The intense politicking that preceded elections to 27 Rajya Sabha seats was foretold. The Upper House has come to wield enormous influence over law-making. With the NDA comfortable in the Lok Sabha but lacking numbers in the Rajya Sabha, the latter has become the pre-eminent political battleground where the government and opposition most frequently sharpen their knives, and square off. Ironically, even as there is a hardening of government vs opposition lines in the Rajya Sabha, elections to the House have framed a blurring of the party line or whip, illustrated by the unprecedented cross-voting and the related phenomenon of the rise of political entrepreneurs.
In UP, Jharkhand and Karnataka, many legislators appear to have traded their votes for nominees other than those fielded by their respective parties. Haryana witnessed the comic spectacle of a former chief minister and his supporters failing to register their votes for the party candidate. The curious case of the inappropriate pen that surfaced midway in the election process at the polling booth and turned the votes of at least 14 Congress MLAs invalid has led to much speculation. Was it a section of the Congress, unhappy with the party high command’s choice of candidate, inventing a new trick to trip up a hapless R.K. Anand? Or a “deliberate fraud” by the returning officer, as has been alleged by a Congress general secretary? Anand, who was fielded by the Indian National Lok Dal, has alleged that he was the victim of a conspiracy hatched by the BJP and a section of the Congress opposed to his candidature. In Karnataka, the Janata Dal (S) has suspended eight MLAs suspected to have voted for the Congress nominee. In UP, the BJP and BSP have taken action against the party MLAs who defied the whip. In UP, a BJP-backed independent with no prior political record attracted votes from across the ideological spectrum and gave anxious moments to the Congress candidate. Candidates were in the fray, it seems, not just to win but more to prevent others from winning. Anecdotal evidence suggests that parties, worried about cross-voting, had spent lavishly to keep their flock together.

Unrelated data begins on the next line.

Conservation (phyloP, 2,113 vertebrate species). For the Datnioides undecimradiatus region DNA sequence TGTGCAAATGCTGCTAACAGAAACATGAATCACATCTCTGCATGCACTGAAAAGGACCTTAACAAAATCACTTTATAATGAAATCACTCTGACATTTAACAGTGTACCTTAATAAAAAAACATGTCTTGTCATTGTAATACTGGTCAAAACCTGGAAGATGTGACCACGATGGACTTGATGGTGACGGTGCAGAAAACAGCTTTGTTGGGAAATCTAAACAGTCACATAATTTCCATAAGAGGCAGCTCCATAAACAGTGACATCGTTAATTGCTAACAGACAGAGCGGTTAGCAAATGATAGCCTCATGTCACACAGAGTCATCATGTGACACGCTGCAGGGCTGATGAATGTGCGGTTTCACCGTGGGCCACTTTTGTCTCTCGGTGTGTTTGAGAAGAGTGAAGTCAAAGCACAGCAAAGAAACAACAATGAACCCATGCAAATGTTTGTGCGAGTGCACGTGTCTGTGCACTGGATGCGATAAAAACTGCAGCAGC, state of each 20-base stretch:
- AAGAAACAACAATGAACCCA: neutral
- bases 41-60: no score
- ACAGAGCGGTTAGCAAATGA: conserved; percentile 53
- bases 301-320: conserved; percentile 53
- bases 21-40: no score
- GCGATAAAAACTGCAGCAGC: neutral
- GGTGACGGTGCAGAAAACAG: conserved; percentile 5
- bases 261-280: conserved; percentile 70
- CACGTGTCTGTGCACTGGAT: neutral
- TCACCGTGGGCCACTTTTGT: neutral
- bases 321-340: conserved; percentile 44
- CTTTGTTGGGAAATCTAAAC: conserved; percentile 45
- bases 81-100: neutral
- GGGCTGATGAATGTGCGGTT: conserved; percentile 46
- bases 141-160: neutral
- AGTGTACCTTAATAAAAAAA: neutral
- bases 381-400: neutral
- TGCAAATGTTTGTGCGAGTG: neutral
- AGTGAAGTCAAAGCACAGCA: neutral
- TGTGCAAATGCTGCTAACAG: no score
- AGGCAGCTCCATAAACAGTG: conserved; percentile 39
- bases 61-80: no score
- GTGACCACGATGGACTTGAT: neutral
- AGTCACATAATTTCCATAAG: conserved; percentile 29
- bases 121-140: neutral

Political parties need to reflect seriously on these trends. Legislators seem all too willing to shift sides when suitable incentives are offered. Unprincipled party leaderships, agreeable to trading seats with moneybags, lack the moral stature to impose order on legislators or call to account the errant ones. Parties need to be more cautious about their choices to the Rajya Sabha and ensure that the mandate of the House — to reflect, debate and legislate — is not compromised at a delicate political moment.